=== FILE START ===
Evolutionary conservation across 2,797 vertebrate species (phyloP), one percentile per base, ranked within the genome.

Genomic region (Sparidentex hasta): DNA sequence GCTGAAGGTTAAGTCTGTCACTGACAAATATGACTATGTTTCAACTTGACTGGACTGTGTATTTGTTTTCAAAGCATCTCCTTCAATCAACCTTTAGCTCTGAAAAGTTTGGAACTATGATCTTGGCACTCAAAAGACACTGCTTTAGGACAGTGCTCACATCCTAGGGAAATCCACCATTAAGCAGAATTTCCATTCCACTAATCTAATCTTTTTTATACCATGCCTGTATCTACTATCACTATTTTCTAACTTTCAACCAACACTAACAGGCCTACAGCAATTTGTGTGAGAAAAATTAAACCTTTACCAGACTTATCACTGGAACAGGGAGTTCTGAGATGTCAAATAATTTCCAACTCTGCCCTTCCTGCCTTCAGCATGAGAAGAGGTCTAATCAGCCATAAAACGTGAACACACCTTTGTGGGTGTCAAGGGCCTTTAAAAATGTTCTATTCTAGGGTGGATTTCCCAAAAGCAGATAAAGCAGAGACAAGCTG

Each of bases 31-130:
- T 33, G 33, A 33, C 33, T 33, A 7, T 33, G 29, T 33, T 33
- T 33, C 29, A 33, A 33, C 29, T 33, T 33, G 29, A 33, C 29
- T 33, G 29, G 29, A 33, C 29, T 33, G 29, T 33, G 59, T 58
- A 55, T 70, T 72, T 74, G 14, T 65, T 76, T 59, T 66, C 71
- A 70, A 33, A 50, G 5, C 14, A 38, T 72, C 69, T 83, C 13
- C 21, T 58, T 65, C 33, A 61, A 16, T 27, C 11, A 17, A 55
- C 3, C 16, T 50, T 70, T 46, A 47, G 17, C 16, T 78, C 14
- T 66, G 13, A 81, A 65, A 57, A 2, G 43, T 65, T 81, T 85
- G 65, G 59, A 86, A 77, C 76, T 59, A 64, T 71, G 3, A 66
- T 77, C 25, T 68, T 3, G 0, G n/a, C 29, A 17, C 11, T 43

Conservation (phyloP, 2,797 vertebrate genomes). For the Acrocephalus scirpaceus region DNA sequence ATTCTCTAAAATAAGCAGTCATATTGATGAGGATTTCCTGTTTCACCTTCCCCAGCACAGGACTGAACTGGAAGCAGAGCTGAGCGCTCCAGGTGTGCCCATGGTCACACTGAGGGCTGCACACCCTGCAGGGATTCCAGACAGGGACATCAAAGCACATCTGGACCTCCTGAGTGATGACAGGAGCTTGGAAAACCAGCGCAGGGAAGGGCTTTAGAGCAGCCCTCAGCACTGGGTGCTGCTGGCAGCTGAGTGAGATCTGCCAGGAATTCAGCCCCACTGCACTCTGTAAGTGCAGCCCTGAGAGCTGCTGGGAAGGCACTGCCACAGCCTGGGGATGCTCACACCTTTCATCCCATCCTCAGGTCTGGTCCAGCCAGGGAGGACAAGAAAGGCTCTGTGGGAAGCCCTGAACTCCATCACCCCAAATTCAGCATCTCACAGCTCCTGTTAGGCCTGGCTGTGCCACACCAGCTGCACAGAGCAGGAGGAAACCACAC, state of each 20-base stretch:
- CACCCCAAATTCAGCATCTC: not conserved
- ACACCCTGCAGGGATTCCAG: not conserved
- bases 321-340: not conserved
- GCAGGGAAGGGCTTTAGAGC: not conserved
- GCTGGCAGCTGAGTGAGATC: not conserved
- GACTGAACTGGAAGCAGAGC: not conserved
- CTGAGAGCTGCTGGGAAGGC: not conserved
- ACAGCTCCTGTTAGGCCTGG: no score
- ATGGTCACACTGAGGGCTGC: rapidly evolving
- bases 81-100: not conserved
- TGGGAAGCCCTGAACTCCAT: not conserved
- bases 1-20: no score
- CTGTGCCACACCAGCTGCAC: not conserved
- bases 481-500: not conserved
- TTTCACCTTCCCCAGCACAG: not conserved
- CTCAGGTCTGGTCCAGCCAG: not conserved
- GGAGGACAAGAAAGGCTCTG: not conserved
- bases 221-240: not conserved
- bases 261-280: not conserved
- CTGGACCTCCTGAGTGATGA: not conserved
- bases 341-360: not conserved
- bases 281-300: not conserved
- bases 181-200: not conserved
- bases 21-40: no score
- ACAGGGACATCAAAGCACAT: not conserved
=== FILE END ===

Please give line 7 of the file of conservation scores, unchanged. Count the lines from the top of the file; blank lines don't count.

- A 55, T 70, T 72, T 74, G 14, T 65, T 76, T 59, T 66, C 71